The hip-hop movement in Beirut started towards the end of the 90s. The members of the group « Kitaa Beirut » (Beirut’s Sector) were the first to rap in Lebanese Arabic and they were invited to represent Lebanon in a music festival, in France, in 2002. The six guys missed their flight back, disappeared and decided to stay illegally in Europe, leaving everything behind. Eight years later, I pay a visit to each member of the group, with my camera.
"Visit Me Once A Year - Mix Tape” is the portrait of six grown up men who by their difficult biographies reflect some of the repressions that Lebanon’s youth has been facing after the civil war. Shot between Paris, Lyon, Berlin and Beirut, the film traces the story of the group and addresses the problems that our generation is facing in terms of immigration, independence, privacy and culture. The film is a mix of old and recent footage that I have been accumulating since I first joined the group thirteen years ago.
Towards the end of the 90s, a few years after the end of the civil war, the hip-hop movement was born in Lebanon. The first trials of Arabic rap in Lebanese dialect appeared with a collective called « Kitaa Beirut ». The aim of the group was to introduce, to the new generation of the city, a new way of expression through hip-hop, lyricism and street life. In Beirut, we had always the connotation of the street guerrilla (militia), but we had never heard of street art culture at that time.
Life was getting hard on the group in Beirut. There were a lot of restrictions and problems with the police. They used to gather in a parking spot in the city, away from everyone, to rehearse and prepare for their concerts. This parking, known as “Rap King”, at that time, by the members of Kitaa Beirut, became their second house and their first studio. They would eat, drink, work and meet people, journalists, producers and friends there. Every one would join them to listen to their private and improvised sets of music.
One of the main members of the group, born in Beirut from African descendants, found himself from one day to another with no legal papers. The police arrested him and put him in jail. The rest of the group had constant problems for example escaping from the army and the civil service to record songs, work on music and meet the rest of the crew.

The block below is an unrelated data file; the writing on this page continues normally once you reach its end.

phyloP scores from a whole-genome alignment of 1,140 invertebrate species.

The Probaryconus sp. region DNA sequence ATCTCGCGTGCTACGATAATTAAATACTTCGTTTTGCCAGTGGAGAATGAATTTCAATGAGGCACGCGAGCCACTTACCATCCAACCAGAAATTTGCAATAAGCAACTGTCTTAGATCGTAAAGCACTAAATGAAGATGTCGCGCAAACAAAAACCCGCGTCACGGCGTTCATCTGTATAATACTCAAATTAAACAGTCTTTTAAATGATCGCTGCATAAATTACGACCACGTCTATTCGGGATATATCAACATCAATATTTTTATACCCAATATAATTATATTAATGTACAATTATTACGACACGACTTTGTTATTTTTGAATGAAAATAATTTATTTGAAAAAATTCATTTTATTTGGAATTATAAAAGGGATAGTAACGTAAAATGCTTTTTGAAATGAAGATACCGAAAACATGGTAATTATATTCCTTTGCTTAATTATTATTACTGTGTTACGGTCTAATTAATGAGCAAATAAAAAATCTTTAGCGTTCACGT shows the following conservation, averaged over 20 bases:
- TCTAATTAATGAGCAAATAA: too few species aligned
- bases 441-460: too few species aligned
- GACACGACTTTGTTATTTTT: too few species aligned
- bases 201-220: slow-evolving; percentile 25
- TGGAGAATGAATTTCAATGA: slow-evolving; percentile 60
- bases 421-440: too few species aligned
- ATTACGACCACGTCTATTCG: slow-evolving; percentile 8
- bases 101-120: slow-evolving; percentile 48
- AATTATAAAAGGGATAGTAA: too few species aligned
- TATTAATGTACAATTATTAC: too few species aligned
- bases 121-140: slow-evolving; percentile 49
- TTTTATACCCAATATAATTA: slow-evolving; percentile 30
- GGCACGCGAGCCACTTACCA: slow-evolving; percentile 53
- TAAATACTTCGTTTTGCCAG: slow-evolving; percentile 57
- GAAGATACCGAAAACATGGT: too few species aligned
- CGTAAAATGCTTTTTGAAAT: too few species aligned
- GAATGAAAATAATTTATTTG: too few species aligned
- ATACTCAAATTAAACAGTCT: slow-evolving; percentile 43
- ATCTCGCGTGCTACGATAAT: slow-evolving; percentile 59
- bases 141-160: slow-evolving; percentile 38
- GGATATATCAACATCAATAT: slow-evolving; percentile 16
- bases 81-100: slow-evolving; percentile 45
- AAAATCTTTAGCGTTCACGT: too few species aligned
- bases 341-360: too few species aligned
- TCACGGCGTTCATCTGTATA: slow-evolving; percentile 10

Waldo, Banelly, Billy, RGB, TMC and me were the official six members of Kitaa Beirut, and then joined new talents and fans to the crew. The group did its first music tour in Lebanon with the “Francophonie” festival and many concerts in Tripoli, Beirut, Jounieh and Jbeil. During the festival, they were given their first equipped studio in the area of Gemmayzeh where they produced their first track called “Bi Siret El Mussi’a“ (Speaking About Music) in 2001 , that was featured in La CD-thèque’s compilation called “Beirut Incognito”.
During the “Fête de la musique” event, in the summer of 2001, the stage of Kitaa Beirut held 9 lyricists performing on stage like a big family of rappers similar to the Wu Tang Clan. The youngest among them, at the time, was a 13 year old boy who used to hang out in their studio most of the time. The most important characteristic of the group was to always gather people; this is the reason why, wherever they were, there used to be a large circle of people around. At that time, Lebanon had introduced a law forbidding gatherings in the streets of Beirut. If you were more than three, you would get searched and even sometimes arrested. A lot of times, the group members had to run from the cops and then meet again somewhere else. Sometimes, they even divided the group to different small groups not to walk together. The life style of those youngsters was different; they were stylish and full of humor. They were trying to create something new, to use the city and the esthetics of the city in their everyday life.
After some time, in 2002, Kitaa Beirut was invited to represent Lebanon in a music festival, in France, with other Lebanese musicians such as “Soap kills”, "Ziad Sahhab" and many more. A couple of concerts in the south of France were organized for them. The six young talents were leaving the country for the first time in their lives.
The arrival to France was magic. A room was given to them for one week. Everything seemed good and pretty. The concerts went fine, especially in the bars of the town more than the main big concert that was mainly attended by the fellow musicians and crewmembers. The week in France was over; the date was set to come back. Arriving to the airport, the members of Kitaa Beirut disappeared. Instead of taking their flight back to Beirut, they took the bus, jumped into the first train towards Lyon and decided to stay illegally in Europe, leaving everything behind them, thinking that Europe is the top, the symbol of freedom and Human rights, the dream becoming true, France the hip-hop capital of Europe. Well, things did not go as good as expected and the six found themselves sleeping in a small cave, similar to a squat, living from nothing in the cold snowy winter. Since the late 90’s I have been documenting some of those moments on camera. I was the first one to come back to Beirut to resume my film studies. 9 years of absence later, I decide to pay the remaining members of Kitaa Beirut a visit with my camera, to every member separately, to try and learn the truth about what happened after I quit. What are their destinies, their motivations, their projects and if they ever think of returning to Beirut? The story explores other details from today’s Lebanese society. It talks about emigration, racism, army, music, the issues with the language and the use of the Lebanese Arabic dialect.